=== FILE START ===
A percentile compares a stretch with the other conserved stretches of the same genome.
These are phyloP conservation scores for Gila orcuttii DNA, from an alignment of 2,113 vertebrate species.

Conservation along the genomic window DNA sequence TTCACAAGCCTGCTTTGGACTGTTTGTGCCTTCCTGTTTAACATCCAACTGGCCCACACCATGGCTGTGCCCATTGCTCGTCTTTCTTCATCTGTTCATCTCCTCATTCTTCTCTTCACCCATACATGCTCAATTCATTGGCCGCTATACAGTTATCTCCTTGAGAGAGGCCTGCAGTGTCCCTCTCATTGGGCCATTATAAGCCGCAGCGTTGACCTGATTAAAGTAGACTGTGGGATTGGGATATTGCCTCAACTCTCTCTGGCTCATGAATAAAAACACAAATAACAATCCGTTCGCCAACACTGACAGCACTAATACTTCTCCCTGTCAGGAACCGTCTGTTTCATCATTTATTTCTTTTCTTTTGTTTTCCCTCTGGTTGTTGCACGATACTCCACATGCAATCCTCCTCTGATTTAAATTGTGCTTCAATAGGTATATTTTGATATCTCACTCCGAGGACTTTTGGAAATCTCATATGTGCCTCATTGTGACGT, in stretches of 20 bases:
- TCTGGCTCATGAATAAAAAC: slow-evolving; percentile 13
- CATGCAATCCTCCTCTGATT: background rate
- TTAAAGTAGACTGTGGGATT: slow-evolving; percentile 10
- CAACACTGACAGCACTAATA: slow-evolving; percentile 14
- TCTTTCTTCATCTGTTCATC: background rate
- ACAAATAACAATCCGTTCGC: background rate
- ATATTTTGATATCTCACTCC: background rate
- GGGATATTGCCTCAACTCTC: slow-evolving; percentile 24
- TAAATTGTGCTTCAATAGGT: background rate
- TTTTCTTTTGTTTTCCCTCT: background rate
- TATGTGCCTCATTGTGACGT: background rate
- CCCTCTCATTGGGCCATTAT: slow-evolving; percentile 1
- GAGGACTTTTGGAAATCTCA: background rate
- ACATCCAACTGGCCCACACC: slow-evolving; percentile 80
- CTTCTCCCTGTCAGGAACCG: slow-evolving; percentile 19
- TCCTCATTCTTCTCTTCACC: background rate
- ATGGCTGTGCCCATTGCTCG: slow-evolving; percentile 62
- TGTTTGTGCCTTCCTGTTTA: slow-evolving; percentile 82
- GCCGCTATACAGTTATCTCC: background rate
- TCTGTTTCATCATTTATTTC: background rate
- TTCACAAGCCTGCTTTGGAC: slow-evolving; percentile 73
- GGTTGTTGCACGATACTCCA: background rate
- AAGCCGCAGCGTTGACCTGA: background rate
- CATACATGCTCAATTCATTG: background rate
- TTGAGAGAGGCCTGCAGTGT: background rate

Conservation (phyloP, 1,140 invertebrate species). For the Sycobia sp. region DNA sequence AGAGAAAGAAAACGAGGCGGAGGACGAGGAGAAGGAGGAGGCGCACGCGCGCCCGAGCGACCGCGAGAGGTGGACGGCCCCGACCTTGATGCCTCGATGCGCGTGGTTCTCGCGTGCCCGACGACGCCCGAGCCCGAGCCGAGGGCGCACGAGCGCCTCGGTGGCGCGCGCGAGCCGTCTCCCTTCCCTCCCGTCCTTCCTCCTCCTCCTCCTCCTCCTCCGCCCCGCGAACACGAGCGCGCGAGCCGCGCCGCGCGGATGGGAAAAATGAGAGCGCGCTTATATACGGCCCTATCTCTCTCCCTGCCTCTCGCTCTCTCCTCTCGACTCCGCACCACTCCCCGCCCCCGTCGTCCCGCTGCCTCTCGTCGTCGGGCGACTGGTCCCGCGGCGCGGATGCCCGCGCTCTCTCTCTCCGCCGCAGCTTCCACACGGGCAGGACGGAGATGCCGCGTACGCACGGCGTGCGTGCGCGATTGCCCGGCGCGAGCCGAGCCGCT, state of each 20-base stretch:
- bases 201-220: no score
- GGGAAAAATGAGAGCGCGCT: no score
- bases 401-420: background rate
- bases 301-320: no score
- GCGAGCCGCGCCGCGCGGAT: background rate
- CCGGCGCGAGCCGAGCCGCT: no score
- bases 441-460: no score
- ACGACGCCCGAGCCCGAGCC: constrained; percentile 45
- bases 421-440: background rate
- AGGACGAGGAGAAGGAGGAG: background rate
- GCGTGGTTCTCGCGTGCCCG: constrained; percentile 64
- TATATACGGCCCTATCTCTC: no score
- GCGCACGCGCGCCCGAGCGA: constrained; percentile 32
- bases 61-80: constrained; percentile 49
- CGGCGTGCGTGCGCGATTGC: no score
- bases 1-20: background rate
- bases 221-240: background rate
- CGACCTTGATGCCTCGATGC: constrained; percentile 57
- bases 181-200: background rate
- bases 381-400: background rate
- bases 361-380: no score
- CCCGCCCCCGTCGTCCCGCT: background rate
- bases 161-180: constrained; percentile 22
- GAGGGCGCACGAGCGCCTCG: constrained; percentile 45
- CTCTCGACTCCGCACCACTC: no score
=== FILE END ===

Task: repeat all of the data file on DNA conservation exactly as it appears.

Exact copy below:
A percentile compares a stretch with the other conserved stretches of the same genome.
These are phyloP conservation scores for Gila orcuttii DNA, from an alignment of 2,113 vertebrate species.

Conservation along the genomic window DNA sequence TTCACAAGCCTGCTTTGGACTGTTTGTGCCTTCCTGTTTAACATCCAACTGGCCCACACCATGGCTGTGCCCATTGCTCGTCTTTCTTCATCTGTTCATCTCCTCATTCTTCTCTTCACCCATACATGCTCAATTCATTGGCCGCTATACAGTTATCTCCTTGAGAGAGGCCTGCAGTGTCCCTCTCATTGGGCCATTATAAGCCGCAGCGTTGACCTGATTAAAGTAGACTGTGGGATTGGGATATTGCCTCAACTCTCTCTGGCTCATGAATAAAAACACAAATAACAATCCGTTCGCCAACACTGACAGCACTAATACTTCTCCCTGTCAGGAACCGTCTGTTTCATCATTTATTTCTTTTCTTTTGTTTTCCCTCTGGTTGTTGCACGATACTCCACATGCAATCCTCCTCTGATTTAAATTGTGCTTCAATAGGTATATTTTGATATCTCACTCCGAGGACTTTTGGAAATCTCATATGTGCCTCATTGTGACGT, in stretches of 20 bases:
- TCTGGCTCATGAATAAAAAC: slow-evolving; percentile 13
- CATGCAATCCTCCTCTGATT: background rate
- TTAAAGTAGACTGTGGGATT: slow-evolving; percentile 10
- CAACACTGACAGCACTAATA: slow-evolving; percentile 14
- TCTTTCTTCATCTGTTCATC: background rate
- ACAAATAACAATCCGTTCGC: background rate
- ATATTTTGATATCTCACTCC: background rate
- GGGATATTGCCTCAACTCTC: slow-evolving; percentile 24
- TAAATTGTGCTTCAATAGGT: background rate
- TTTTCTTTTGTTTTCCCTCT: background rate
- TATGTGCCTCATTGTGACGT: background rate
- CCCTCTCATTGGGCCATTAT: slow-evolving; percentile 1
- GAGGACTTTTGGAAATCTCA: background rate
- ACATCCAACTGGCCCACACC: slow-evolving; percentile 80
- CTTCTCCCTGTCAGGAACCG: slow-evolving; percentile 19
- TCCTCATTCTTCTCTTCACC: background rate
- ATGGCTGTGCCCATTGCTCG: slow-evolving; percentile 62
- TGTTTGTGCCTTCCTGTTTA: slow-evolving; percentile 82
- GCCGCTATACAGTTATCTCC: background rate
- TCTGTTTCATCATTTATTTC: background rate
- TTCACAAGCCTGCTTTGGAC: slow-evolving; percentile 73
- GGTTGTTGCACGATACTCCA: background rate
- AAGCCGCAGCGTTGACCTGA: background rate
- CATACATGCTCAATTCATTG: background rate
- TTGAGAGAGGCCTGCAGTGT: background rate

Conservation (phyloP, 1,140 invertebrate species). For the Sycobia sp. region DNA sequence AGAGAAAGAAAACGAGGCGGAGGACGAGGAGAAGGAGGAGGCGCACGCGCGCCCGAGCGACCGCGAGAGGTGGACGGCCCCGACCTTGATGCCTCGATGCGCGTGGTTCTCGCGTGCCCGACGACGCCCGAGCCCGAGCCGAGGGCGCACGAGCGCCTCGGTGGCGCGCGCGAGCCGTCTCCCTTCCCTCCCGTCCTTCCTCCTCCTCCTCCTCCTCCTCCGCCCCGCGAACACGAGCGCGCGAGCCGCGCCGCGCGGATGGGAAAAATGAGAGCGCGCTTATATACGGCCCTATCTCTCTCCCTGCCTCTCGCTCTCTCCTCTCGACTCCGCACCACTCCCCGCCCCCGTCGTCCCGCTGCCTCTCGTCGTCGGGCGACTGGTCCCGCGGCGCGGATGCCCGCGCTCTCTCTCTCCGCCGCAGCTTCCACACGGGCAGGACGGAGATGCCGCGTACGCACGGCGTGCGTGCGCGATTGCCCGGCGCGAGCCGAGCCGCT, state of each 20-base stretch:
- bases 201-220: no score
- GGGAAAAATGAGAGCGCGCT: no score
- bases 401-420: background rate
- bases 301-320: no score
- GCGAGCCGCGCCGCGCGGAT: background rate
- CCGGCGCGAGCCGAGCCGCT: no score
- bases 441-460: no score
- ACGACGCCCGAGCCCGAGCC: constrained; percentile 45
- bases 421-440: background rate
- AGGACGAGGAGAAGGAGGAG: background rate
- GCGTGGTTCTCGCGTGCCCG: constrained; percentile 64
- TATATACGGCCCTATCTCTC: no score
- GCGCACGCGCGCCCGAGCGA: constrained; percentile 32
- bases 61-80: constrained; percentile 49
- CGGCGTGCGTGCGCGATTGC: no score
- bases 1-20: background rate
- bases 221-240: background rate
- CGACCTTGATGCCTCGATGC: constrained; percentile 57
- bases 181-200: background rate
- bases 381-400: background rate
- bases 361-380: no score
- CCCGCCCCCGTCGTCCCGCT: background rate
- bases 161-180: constrained; percentile 22
- GAGGGCGCACGAGCGCCTCG: constrained; percentile 45
- CTCTCGACTCCGCACCACTC: no score